Vertical People

It’s been a complicated year in an increasingly complicated world. It’s hard to know what is true, hard to believe that our thoughts even matter. We follow the crowd because, month by month, the crowd grows stronger and, month by month, we have less power and less confidence to do anything else.

Complexity does that to us. It builds crowds because people long to be sure, and crowds can be sure of things that individuals aren’t. Crowds create their own momentum, rewarding their followers with simplicity and safety and approval. Crowds are horizontal. You don’t have to look up, you only have to look around. You only have to follow.

Just this morning I stumbled upon an old story about this. The Governor gave an order that everyone – except for one man – obeyed. Day after day, his neighbors challenged the man, but he had his reasons and “refused to comply”, even though obeying the order would do him no real harm and refusing it would put his community in danger.

Perhaps he was a nut, but he represents the alternative to crowds – what we might call the vertical option. He did not look at what other people were doing. He stood tall and very much alone, believing he was not really alone.

We don’t have much appreciation for that kind of person today, which is a funny thing considering our nation was made for such people. Vertical people stand alone, even when they stand together. They believe they have a personal connection to ultimate reality; an ability to know what is right and a responsibility to do it.

That our nation was made for vertical people and not horizontal people is the reason for the war in our culture today. We (who close churches) would never write a Constitution that – before all else – guarantees the free exercise of religion. We (who censor opinions the crowd rejects) would not guarantee freedom of speech. We (who applaud the power of the crowd) would not create an Electoral College to reduce the power of the crowd, and we (who disbelieve in a Creator) would certainly not declare citizens to be “endowed by their Creator with certain unalienable Rights”.

The America we are is at war with the America we were. We who once said, “Give me your tired, your poor, your huddled masses yearning to breathe free”, do not ourselves breathe free. Our freedom is increasingly measured and meted by its compliance with the crowd, revoked by rulers who claim power our Constitution forbids. We are, in an irony that will ring through history, a nation of free men and women who no longer yearn to be free.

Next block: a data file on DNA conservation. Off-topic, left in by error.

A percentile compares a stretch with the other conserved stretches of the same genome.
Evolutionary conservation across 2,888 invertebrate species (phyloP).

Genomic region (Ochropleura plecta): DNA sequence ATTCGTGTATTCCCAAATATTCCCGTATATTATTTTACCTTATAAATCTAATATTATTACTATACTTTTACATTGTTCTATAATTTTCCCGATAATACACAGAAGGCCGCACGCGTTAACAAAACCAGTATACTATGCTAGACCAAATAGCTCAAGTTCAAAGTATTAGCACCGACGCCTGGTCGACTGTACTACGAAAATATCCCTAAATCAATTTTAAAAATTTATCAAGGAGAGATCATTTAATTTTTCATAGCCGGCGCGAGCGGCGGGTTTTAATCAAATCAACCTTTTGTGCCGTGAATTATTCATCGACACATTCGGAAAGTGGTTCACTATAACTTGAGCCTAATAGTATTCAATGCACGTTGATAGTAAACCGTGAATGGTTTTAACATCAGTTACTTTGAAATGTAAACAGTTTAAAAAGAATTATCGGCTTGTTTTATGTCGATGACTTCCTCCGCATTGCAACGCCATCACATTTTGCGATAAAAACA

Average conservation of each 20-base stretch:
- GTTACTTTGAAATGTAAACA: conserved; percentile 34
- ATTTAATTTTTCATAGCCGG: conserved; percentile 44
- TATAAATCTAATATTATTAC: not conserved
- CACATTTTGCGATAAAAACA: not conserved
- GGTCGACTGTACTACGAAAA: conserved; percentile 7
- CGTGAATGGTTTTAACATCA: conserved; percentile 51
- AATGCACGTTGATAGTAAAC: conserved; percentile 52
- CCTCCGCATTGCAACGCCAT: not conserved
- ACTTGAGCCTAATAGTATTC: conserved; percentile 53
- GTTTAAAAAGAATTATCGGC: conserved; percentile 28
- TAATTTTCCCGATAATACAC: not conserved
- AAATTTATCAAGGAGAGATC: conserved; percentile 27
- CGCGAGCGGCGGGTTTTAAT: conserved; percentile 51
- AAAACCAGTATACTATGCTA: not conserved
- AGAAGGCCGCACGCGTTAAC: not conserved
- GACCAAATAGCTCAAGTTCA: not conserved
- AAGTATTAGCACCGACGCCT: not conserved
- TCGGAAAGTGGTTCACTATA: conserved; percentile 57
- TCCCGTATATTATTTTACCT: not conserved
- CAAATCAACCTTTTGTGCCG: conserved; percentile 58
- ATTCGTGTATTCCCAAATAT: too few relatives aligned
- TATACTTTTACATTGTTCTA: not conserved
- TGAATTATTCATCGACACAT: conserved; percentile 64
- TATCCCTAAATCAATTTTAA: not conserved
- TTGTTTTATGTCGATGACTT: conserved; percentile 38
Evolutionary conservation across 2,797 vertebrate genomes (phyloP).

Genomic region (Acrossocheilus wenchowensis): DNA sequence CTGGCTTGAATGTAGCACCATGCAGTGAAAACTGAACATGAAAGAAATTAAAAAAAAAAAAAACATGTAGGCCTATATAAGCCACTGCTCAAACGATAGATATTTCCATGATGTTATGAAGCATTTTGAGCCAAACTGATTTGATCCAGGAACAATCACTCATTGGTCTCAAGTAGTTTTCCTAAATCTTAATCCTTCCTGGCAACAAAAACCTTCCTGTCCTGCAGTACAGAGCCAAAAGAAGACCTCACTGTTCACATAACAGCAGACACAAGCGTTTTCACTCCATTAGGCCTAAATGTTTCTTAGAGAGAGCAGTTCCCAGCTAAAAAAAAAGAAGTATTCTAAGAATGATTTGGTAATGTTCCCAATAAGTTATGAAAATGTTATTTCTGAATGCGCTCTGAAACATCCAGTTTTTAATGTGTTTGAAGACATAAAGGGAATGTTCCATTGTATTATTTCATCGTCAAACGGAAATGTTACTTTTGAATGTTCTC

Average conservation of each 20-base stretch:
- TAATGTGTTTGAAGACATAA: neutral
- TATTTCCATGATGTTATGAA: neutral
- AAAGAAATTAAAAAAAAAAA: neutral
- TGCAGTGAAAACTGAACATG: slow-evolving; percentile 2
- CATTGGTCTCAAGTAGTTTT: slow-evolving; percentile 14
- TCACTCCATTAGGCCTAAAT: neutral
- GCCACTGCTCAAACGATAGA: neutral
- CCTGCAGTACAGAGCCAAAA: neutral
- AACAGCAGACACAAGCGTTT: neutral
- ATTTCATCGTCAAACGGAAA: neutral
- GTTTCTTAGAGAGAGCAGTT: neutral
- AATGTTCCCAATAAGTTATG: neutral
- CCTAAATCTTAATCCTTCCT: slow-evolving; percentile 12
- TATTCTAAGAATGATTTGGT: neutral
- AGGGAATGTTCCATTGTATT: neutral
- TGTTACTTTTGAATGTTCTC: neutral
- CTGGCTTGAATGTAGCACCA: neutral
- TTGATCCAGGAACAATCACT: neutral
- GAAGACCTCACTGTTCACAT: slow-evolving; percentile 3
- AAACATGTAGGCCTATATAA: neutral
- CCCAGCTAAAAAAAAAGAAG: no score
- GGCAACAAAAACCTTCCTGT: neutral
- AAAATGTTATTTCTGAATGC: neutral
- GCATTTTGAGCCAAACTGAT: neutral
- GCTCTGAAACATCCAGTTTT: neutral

Mordecai, the guy in the Bible who would not comply, will never be loved by the crowd, but he is an example for those who still believe we were created to stand tall and, when necessary, stand alone, though we are never truly alone.

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All the royal officials at the king’s gate knelt down and paid honor to Haman, for the king had commanded this concerning him. But Mordecai would not kneel down or pay him honor.

Then the royal officials at the king’s gate asked Mordecai, “Why do you disobey the king’s command?” Day after day they spoke to him, but he refused to comply…When Haman saw that Mordecai would not kneel down or pay him honor, he was enraged. Yet having learned who Mordecai’s people were, he scorned the idea of killing only Mordecai.

Instead Haman looked for a way to destroy all Mordecai’s people, the Jews, throughout the whole kingdom of Xerxes.

-Esther 3

Six Tips for Navigating Moral Revolutions…

1. Beware of truths that demand your immediate reaction.

Time and process are the natural enemies of emotion.  When we’re told we don’t have time to stop and think, it’s a good time to stop and think.  Due process was created to protect justice from strong emotions, and we need it most when we want it least.

2. Beware of truths that require you to forget other truths.

There is no conflict between moral principles, and they are all summed up in the instruction to “love your neighbor as yourself”.  If we are asked to elevate one moral principle by suppressing another, we can be sure we are being misled.

3. Beware of truths discovered within the last few days. 

A wise old king once said, “There is nothing new under the sun.”  If a principle is true today, it was true last year, and it will be true next year.  It is our reaction that changes – not the truth we are reacting to – and it is our reaction that should be examined, in the light of all we know to be true.

4. Beware of truths that inspire people to steal, kill and destroy.

As a rule, good trees produce good fruit – peace, humility, reconciliation.  A tree that routinely produces anger and violence is probably a diseased tree.

5. Beware of revolutions based on condemnation.

We are advised not to judge – even people we know – because it’s hard to be fair and we are often guilty of the same faults we condemn in others.  It feels righteous to rise in judgement, but it is wrong, and all the more wrong when we judge people we don’t know – especially so when our judgement is based on broad generalizations.

6. Beware of revolutions based on conformity.

God may accept a humble and broken heart, but men are not so easily satisfied.  They want displays of conformity and their joiners want signs of acceptance.  If conformity (which everyone can see) is more important than having the right heart (which only God can see), the revolution is moving in the wrong direction.